“You don’t find time. You make it.” Ok, but what does that mean? How can we understand the expression, “making time,” within a Lutheran vocational context? Dare we ask, “What does this mean?”
Category Archives: As Christian Writers
I had an idea today that ultimately ended up failing doctrinal review. You know, MY doctrinal review. lol It made me think, maybe it’s best if sometimes things do fail our own standards for clarity. Then, we are free to think and not bound to engage an audience with every little idea we have.
I haven’t written much fiction, though I daydream about doing so. Still, I think a lot of good Lutheran theology and dialogue could shine through, just as it does in real life, in some good novels. Especially hard-hitting novels! The post below, from Cranach, reminded me of that. Imagine comparing theological approaches to the poor with actual people since theological absolutely affects actual people!
I’ve had an idea–and I’m sharing that idea, although I’m not entirely sure whether it’s a possible project. I wonder if people could glean images and metaphors from the New Testament and incorporate them into a new sort of devotional psalter, like New Testament Psalms. Replacing the Book of Psalms? No!!!!! Making a part II that could, in any way, equal the authority, strengths, and beauties of the Book of Psalms?? No!
The series goes on with Part V. Today’s post is hinged more on the Gospel: redeeming!
I’m a little torn how long to let this series run. Any suggestions? I know I have readers, but you lot sure can be quiet. 😉 I have other announcements building up, so next week the series may not run consecutive days.
Welcome again to our series on Law & Gospel for Writers (See Part I and Part II). Today we’re going to stray just a little. After distinctions about the Law, we’re going to look at a distinction of sorts about the Gospel. Don’t worry: we’ll look at what is written in Scripture. Though, please, correct me if I’m wrong! 🙂 Continue reading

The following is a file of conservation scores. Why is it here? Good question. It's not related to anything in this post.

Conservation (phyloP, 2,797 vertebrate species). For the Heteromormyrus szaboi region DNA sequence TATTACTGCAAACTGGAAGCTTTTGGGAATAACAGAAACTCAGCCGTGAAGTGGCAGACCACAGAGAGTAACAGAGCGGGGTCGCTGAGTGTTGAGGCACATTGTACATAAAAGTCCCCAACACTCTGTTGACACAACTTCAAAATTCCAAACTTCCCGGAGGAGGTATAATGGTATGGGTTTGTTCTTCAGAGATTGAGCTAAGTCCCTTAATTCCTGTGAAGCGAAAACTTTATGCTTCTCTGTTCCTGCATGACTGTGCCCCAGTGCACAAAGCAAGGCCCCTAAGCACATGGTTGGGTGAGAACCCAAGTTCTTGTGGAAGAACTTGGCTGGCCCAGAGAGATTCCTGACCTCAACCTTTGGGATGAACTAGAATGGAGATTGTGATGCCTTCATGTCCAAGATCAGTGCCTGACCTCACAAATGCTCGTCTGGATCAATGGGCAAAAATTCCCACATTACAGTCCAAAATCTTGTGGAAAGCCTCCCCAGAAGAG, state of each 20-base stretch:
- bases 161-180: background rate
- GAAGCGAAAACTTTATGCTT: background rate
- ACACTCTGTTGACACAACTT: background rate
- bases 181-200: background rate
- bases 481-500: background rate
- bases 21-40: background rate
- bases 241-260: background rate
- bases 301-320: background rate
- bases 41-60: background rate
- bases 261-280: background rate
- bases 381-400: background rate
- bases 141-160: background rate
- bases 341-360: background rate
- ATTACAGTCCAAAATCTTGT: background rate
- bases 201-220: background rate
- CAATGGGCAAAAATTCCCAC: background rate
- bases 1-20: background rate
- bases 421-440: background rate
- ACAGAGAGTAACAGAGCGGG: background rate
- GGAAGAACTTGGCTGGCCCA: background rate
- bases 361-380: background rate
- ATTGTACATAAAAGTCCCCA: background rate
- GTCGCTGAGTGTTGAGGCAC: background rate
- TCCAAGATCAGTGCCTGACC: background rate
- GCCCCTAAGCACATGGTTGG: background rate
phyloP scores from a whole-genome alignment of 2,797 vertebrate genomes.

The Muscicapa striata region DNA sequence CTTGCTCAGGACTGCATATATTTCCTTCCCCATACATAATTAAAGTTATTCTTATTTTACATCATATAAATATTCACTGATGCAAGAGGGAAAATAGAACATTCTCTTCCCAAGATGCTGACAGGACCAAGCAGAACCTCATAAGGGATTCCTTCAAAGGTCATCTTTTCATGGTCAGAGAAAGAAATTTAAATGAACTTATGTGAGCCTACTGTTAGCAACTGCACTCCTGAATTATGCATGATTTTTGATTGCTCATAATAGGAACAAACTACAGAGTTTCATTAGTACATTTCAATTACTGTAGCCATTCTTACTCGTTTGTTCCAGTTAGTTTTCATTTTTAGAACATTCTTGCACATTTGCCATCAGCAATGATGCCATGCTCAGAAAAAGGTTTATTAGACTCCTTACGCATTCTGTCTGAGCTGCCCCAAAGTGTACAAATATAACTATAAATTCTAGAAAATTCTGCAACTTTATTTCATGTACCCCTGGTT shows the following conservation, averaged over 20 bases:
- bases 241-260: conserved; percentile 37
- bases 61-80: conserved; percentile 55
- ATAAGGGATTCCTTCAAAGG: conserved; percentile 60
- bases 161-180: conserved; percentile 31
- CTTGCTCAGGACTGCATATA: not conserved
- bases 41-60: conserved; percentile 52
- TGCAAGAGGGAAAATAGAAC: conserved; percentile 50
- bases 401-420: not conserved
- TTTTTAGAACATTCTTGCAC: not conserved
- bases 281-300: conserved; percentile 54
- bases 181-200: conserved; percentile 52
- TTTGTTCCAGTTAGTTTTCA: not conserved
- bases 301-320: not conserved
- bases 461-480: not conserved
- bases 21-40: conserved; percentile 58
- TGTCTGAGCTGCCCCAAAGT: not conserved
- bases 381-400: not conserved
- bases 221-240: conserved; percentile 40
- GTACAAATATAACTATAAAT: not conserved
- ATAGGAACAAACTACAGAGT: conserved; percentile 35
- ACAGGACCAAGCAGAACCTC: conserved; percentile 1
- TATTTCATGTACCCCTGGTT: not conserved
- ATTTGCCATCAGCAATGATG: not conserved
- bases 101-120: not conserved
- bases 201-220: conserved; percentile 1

Yesterday, in my new series, Law & Gospel for Writers, I introduced a few distinctions about the Law and asked whether you are thinking in terms of enough. Today, in Part II, a central concept will be binding. Are you binding yourself under rules? Are you sometimes tempted to think that being bound is actually better, more productive, or more successful?
Hello! Today I’m starting Day 1 of my first series: Law & Gospel for Writers. In this, I hope to explore elements of Law & Gospel discourse, of course, but it will focus on writers, writing, and common characteristics of writer’s life. Now, each post may not be as polished as I’d hoped but I hope that together we can come up with a helpful little course that maybe I can offer as an email course sometime. In part these are things it’s just good and helpful to hear. Just maybe it can be a more focused “consolation of the brethren” among fellow writers.
If I say something you disagree with, please do let me know.
Sometimes a girl has to rearrange furniture. I have no idea why, and for me it is rare, but sometimes moving one’s bed also dislodges the broadband cord without a person realizing it. 🙂 For nearly two days. So this post will be a bit shorter than I’d hoped. (You know, I hoped to have profound thoughts to share rather than just thoughts.) Anyway, I’ve been reading Proverbs and a few verses particularly stood out to me as a writer.